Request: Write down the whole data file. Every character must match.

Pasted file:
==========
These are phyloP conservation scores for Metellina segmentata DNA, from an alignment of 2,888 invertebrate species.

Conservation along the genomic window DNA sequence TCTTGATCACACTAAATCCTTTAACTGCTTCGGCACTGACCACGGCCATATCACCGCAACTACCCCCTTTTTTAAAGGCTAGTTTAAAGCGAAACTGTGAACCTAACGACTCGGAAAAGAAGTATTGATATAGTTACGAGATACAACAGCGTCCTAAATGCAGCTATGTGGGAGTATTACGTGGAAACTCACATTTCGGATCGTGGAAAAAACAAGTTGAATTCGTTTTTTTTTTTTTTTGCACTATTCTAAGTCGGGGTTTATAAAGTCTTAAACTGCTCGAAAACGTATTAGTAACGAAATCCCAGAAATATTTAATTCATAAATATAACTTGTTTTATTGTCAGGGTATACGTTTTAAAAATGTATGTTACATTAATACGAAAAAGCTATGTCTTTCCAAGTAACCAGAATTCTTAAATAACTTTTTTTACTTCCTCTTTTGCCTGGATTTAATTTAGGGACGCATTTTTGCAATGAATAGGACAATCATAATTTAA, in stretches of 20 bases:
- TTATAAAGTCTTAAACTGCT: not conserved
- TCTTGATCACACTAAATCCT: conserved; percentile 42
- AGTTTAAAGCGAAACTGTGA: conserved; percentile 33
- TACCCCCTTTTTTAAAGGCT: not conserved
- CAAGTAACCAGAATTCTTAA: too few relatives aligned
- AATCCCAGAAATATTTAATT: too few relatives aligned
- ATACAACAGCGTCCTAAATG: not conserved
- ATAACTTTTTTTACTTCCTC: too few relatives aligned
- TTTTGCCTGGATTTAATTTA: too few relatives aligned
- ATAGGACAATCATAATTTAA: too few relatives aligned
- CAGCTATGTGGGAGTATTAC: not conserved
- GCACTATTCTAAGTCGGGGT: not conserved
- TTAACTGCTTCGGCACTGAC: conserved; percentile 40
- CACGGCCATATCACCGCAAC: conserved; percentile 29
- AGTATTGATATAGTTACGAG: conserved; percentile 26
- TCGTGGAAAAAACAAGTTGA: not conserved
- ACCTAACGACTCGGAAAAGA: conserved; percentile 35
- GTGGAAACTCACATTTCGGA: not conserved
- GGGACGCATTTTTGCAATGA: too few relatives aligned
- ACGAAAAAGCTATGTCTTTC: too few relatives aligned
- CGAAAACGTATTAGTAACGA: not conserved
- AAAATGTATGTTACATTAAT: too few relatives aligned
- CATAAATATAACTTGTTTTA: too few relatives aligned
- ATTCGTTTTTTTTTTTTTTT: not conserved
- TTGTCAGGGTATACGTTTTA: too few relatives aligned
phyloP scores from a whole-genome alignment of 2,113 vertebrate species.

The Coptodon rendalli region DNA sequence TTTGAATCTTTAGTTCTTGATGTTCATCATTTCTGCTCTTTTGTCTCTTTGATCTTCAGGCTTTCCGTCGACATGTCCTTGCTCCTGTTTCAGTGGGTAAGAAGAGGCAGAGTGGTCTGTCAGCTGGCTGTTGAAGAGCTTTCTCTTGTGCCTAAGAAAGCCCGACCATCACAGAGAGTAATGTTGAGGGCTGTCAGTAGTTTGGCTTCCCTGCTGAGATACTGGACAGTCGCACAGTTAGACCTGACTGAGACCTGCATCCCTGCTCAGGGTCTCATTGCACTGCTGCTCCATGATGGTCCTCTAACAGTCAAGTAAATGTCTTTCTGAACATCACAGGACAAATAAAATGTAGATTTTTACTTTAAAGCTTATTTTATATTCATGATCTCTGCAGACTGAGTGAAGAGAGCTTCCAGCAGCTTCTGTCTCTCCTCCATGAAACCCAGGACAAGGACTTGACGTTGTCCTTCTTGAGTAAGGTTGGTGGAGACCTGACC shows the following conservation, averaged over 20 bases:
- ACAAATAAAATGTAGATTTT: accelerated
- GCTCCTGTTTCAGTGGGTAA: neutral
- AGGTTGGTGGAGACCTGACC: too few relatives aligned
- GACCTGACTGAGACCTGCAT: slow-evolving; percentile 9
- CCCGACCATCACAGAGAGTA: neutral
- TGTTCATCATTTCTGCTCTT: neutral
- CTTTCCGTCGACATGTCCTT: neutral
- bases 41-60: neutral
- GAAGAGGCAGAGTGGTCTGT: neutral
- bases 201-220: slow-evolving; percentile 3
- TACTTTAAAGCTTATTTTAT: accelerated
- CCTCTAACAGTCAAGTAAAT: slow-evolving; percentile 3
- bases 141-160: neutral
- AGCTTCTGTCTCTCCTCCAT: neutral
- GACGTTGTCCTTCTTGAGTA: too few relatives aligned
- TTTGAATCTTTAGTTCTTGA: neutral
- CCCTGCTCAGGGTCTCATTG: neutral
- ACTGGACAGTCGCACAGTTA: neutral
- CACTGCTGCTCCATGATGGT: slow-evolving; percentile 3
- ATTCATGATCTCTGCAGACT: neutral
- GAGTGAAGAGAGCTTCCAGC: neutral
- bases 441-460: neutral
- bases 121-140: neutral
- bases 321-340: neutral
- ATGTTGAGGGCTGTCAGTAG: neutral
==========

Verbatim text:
These are phyloP conservation scores for Metellina segmentata DNA, from an alignment of 2,888 invertebrate species.

Conservation along the genomic window DNA sequence TCTTGATCACACTAAATCCTTTAACTGCTTCGGCACTGACCACGGCCATATCACCGCAACTACCCCCTTTTTTAAAGGCTAGTTTAAAGCGAAACTGTGAACCTAACGACTCGGAAAAGAAGTATTGATATAGTTACGAGATACAACAGCGTCCTAAATGCAGCTATGTGGGAGTATTACGTGGAAACTCACATTTCGGATCGTGGAAAAAACAAGTTGAATTCGTTTTTTTTTTTTTTTGCACTATTCTAAGTCGGGGTTTATAAAGTCTTAAACTGCTCGAAAACGTATTAGTAACGAAATCCCAGAAATATTTAATTCATAAATATAACTTGTTTTATTGTCAGGGTATACGTTTTAAAAATGTATGTTACATTAATACGAAAAAGCTATGTCTTTCCAAGTAACCAGAATTCTTAAATAACTTTTTTTACTTCCTCTTTTGCCTGGATTTAATTTAGGGACGCATTTTTGCAATGAATAGGACAATCATAATTTAA, in stretches of 20 bases:
- TTATAAAGTCTTAAACTGCT: not conserved
- TCTTGATCACACTAAATCCT: conserved; percentile 42
- AGTTTAAAGCGAAACTGTGA: conserved; percentile 33
- TACCCCCTTTTTTAAAGGCT: not conserved
- CAAGTAACCAGAATTCTTAA: too few relatives aligned
- AATCCCAGAAATATTTAATT: too few relatives aligned
- ATACAACAGCGTCCTAAATG: not conserved
- ATAACTTTTTTTACTTCCTC: too few relatives aligned
- TTTTGCCTGGATTTAATTTA: too few relatives aligned
- ATAGGACAATCATAATTTAA: too few relatives aligned
- CAGCTATGTGGGAGTATTAC: not conserved
- GCACTATTCTAAGTCGGGGT: not conserved
- TTAACTGCTTCGGCACTGAC: conserved; percentile 40
- CACGGCCATATCACCGCAAC: conserved; percentile 29
- AGTATTGATATAGTTACGAG: conserved; percentile 26
- TCGTGGAAAAAACAAGTTGA: not conserved
- ACCTAACGACTCGGAAAAGA: conserved; percentile 35
- GTGGAAACTCACATTTCGGA: not conserved
- GGGACGCATTTTTGCAATGA: too few relatives aligned
- ACGAAAAAGCTATGTCTTTC: too few relatives aligned
- CGAAAACGTATTAGTAACGA: not conserved
- AAAATGTATGTTACATTAAT: too few relatives aligned
- CATAAATATAACTTGTTTTA: too few relatives aligned
- ATTCGTTTTTTTTTTTTTTT: not conserved
- TTGTCAGGGTATACGTTTTA: too few relatives aligned
phyloP scores from a whole-genome alignment of 2,113 vertebrate species.

The Coptodon rendalli region DNA sequence TTTGAATCTTTAGTTCTTGATGTTCATCATTTCTGCTCTTTTGTCTCTTTGATCTTCAGGCTTTCCGTCGACATGTCCTTGCTCCTGTTTCAGTGGGTAAGAAGAGGCAGAGTGGTCTGTCAGCTGGCTGTTGAAGAGCTTTCTCTTGTGCCTAAGAAAGCCCGACCATCACAGAGAGTAATGTTGAGGGCTGTCAGTAGTTTGGCTTCCCTGCTGAGATACTGGACAGTCGCACAGTTAGACCTGACTGAGACCTGCATCCCTGCTCAGGGTCTCATTGCACTGCTGCTCCATGATGGTCCTCTAACAGTCAAGTAAATGTCTTTCTGAACATCACAGGACAAATAAAATGTAGATTTTTACTTTAAAGCTTATTTTATATTCATGATCTCTGCAGACTGAGTGAAGAGAGCTTCCAGCAGCTTCTGTCTCTCCTCCATGAAACCCAGGACAAGGACTTGACGTTGTCCTTCTTGAGTAAGGTTGGTGGAGACCTGACC shows the following conservation, averaged over 20 bases:
- ACAAATAAAATGTAGATTTT: accelerated
- GCTCCTGTTTCAGTGGGTAA: neutral
- AGGTTGGTGGAGACCTGACC: too few relatives aligned
- GACCTGACTGAGACCTGCAT: slow-evolving; percentile 9
- CCCGACCATCACAGAGAGTA: neutral
- TGTTCATCATTTCTGCTCTT: neutral
- CTTTCCGTCGACATGTCCTT: neutral
- bases 41-60: neutral
- GAAGAGGCAGAGTGGTCTGT: neutral
- bases 201-220: slow-evolving; percentile 3
- TACTTTAAAGCTTATTTTAT: accelerated
- CCTCTAACAGTCAAGTAAAT: slow-evolving; percentile 3
- bases 141-160: neutral
- AGCTTCTGTCTCTCCTCCAT: neutral
- GACGTTGTCCTTCTTGAGTA: too few relatives aligned
- TTTGAATCTTTAGTTCTTGA: neutral
- CCCTGCTCAGGGTCTCATTG: neutral
- ACTGGACAGTCGCACAGTTA: neutral
- CACTGCTGCTCCATGATGGT: slow-evolving; percentile 3
- ATTCATGATCTCTGCAGACT: neutral
- GAGTGAAGAGAGCTTCCAGC: neutral
- bases 441-460: neutral
- bases 121-140: neutral
- bases 321-340: neutral
- ATGTTGAGGGCTGTCAGTAG: neutral